Ooh la la! Fantastique!
Here's a very different post from me, today I'd like to talk to you about cooking. Yes, cooking.
As I mentioned before, my first career choice was to be a chef. And then a few years ago, I nearly gave up my career as a software engineer to train to be one. I guess this says of me that, yes, I pretty much like cooking. And I'm not too bad at it, even if I say so myself. And as I am a software engineer, I had to approach learning to cook in a very professional, organised, methodical manner. Yes, as usual, I went slightly overboard. I just cannot have a hobby.
I didn't start very brightly, I have to admit. I remember a very embarrassing full English breakfast I cooked 14 years ago that was an absolute disaster. None of it was right! Ok, maybe the sausages were fine. The rest, awful. That's when I decided to get serious. Far from me the idea of teaching you how to cook, I'm not a chef after all. But I can share with you how I got from rubbery eggs to putting together some pretty nice, and original dishes.
I enjoy cooking. It's a prerequisite, I think. If you can't stand cooking, there's not much I can do for you. Find somebody to cook for you, that's your best option. I also enjoy eating, and that's another prerequisite. If you don't have any particular interest in fine food, and consider eating a necessity rather than a pleasure, forget it, you'll never be a good cook.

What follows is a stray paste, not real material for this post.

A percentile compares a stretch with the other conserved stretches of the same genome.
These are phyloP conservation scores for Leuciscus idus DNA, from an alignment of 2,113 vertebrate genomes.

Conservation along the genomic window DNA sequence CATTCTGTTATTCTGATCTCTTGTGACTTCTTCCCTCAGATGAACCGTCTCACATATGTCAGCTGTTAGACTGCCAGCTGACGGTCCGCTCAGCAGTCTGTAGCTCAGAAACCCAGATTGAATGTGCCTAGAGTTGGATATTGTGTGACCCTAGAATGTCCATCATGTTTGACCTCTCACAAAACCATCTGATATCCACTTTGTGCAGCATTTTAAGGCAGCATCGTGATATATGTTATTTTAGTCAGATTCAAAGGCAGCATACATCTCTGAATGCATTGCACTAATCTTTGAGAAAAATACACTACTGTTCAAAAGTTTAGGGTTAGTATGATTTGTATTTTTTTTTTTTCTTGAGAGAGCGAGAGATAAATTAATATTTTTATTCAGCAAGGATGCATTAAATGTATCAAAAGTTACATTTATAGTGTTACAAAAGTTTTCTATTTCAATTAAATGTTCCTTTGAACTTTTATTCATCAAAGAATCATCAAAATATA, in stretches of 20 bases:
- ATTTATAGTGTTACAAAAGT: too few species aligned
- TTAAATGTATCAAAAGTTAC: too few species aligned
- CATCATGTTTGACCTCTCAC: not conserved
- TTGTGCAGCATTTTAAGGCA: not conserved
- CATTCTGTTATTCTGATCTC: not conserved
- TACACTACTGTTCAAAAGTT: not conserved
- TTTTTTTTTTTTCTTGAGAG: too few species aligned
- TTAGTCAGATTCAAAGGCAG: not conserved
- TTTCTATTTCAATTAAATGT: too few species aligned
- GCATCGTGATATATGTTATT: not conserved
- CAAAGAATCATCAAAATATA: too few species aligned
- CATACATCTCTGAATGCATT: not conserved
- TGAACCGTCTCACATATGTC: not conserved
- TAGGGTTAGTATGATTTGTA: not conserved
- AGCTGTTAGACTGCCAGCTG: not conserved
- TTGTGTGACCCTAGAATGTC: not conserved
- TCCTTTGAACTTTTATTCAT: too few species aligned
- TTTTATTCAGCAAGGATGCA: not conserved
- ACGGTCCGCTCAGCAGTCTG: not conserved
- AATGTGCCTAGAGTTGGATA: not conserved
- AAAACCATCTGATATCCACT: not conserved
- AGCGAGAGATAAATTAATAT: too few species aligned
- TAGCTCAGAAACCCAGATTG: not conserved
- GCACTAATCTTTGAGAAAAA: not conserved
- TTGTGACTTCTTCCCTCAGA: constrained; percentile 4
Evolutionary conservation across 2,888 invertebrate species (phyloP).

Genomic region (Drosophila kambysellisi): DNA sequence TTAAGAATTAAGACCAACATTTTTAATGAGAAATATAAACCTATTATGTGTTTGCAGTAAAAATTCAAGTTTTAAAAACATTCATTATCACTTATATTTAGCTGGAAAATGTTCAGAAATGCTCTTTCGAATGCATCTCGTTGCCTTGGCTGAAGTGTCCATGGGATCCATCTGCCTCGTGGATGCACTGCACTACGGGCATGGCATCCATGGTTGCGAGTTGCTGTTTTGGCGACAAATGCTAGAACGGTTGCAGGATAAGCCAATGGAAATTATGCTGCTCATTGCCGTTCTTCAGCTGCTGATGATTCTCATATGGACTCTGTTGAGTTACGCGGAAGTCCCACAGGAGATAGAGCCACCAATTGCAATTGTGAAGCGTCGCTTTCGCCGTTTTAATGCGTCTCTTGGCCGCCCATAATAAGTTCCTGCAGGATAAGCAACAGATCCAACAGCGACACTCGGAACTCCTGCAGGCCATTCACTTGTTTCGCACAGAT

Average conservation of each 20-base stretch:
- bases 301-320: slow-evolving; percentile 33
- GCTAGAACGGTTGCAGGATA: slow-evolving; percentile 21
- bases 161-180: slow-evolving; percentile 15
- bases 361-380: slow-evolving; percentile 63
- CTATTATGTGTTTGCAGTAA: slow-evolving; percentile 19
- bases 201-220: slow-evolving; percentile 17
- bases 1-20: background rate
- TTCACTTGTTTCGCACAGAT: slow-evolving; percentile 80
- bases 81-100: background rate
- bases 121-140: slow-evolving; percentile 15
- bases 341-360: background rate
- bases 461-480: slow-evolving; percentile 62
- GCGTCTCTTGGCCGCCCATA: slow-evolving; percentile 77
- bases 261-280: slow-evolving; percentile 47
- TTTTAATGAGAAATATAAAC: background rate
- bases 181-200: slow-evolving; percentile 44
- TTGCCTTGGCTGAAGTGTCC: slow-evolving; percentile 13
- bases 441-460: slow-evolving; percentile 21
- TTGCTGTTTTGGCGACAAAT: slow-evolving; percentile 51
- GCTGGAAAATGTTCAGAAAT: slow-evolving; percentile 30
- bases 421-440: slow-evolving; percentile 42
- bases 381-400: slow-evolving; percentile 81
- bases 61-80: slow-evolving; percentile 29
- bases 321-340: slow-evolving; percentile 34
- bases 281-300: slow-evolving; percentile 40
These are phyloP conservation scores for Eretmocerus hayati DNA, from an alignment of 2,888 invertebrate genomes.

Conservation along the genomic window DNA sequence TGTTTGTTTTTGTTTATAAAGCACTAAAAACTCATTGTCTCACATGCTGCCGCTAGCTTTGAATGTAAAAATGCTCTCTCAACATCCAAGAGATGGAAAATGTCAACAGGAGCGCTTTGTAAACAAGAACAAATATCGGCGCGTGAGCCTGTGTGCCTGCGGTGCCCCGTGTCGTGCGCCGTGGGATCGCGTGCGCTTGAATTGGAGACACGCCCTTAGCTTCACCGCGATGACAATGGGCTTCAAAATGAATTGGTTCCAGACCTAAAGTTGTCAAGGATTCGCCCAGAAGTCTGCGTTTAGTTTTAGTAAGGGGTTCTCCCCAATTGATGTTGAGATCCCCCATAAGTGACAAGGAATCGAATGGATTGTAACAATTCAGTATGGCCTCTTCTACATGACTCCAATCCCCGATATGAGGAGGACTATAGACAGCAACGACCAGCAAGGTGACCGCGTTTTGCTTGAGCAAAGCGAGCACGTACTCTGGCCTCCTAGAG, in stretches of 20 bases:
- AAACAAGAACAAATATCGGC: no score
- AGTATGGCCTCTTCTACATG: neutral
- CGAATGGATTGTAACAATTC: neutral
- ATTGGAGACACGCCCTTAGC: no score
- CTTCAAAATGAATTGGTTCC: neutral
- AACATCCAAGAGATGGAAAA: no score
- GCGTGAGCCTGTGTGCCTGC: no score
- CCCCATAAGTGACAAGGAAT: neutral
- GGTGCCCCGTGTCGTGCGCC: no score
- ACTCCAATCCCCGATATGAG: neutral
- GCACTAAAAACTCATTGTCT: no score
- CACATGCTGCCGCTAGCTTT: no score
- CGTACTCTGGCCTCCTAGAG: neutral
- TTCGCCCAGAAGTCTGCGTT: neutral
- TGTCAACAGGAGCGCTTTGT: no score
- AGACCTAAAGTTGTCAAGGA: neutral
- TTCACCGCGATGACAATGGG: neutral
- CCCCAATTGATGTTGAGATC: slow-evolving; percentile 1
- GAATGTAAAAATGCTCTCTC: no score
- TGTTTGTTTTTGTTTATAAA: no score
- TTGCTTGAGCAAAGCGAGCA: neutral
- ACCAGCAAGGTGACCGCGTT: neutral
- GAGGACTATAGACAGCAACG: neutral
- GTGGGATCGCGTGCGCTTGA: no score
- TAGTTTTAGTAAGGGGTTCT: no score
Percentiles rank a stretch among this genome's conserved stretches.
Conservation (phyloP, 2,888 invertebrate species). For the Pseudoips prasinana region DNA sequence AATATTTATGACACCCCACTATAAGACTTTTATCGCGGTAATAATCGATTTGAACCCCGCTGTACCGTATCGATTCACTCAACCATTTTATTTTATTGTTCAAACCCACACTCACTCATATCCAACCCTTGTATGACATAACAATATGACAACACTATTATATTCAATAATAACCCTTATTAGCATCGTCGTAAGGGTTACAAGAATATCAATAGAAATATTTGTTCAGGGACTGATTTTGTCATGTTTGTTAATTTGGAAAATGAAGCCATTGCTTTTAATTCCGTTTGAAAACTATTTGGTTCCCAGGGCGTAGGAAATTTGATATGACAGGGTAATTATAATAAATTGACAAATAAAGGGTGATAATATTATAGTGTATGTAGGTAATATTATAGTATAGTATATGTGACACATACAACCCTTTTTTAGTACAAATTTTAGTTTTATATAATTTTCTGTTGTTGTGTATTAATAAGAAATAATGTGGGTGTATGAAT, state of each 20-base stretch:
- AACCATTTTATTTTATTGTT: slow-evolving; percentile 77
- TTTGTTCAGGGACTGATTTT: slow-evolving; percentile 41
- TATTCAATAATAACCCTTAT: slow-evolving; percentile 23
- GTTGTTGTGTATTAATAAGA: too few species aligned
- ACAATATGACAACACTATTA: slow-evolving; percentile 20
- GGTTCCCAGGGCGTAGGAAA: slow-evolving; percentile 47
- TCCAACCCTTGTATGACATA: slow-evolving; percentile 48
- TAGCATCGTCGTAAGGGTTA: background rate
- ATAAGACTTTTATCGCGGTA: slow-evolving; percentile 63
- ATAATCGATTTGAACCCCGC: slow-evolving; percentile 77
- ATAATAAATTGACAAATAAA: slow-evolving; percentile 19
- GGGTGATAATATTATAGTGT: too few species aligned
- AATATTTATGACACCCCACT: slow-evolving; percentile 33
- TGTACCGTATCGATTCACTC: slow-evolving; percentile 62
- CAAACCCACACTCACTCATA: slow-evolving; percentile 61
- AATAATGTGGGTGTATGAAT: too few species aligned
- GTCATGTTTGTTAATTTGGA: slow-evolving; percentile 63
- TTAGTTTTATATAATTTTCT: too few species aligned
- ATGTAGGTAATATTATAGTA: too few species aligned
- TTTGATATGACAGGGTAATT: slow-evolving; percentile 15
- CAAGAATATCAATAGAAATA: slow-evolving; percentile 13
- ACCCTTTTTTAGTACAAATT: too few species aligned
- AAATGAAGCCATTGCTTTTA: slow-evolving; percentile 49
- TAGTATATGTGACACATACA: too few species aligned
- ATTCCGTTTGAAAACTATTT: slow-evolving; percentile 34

Cooking takes a lot of time. I won't deny it, it's true, but with a bit of organisation, and some professional tips, you can cut down on the time needed to cook most dishes.
The first part is the preparation (or prep, as the pro call it). In short, getting the ingredients ready before you start cooking. It's very important to get right, so you don't run around like a headless chicken trying to chop an onion while something is burning on the stove. And it saves you time on the whole.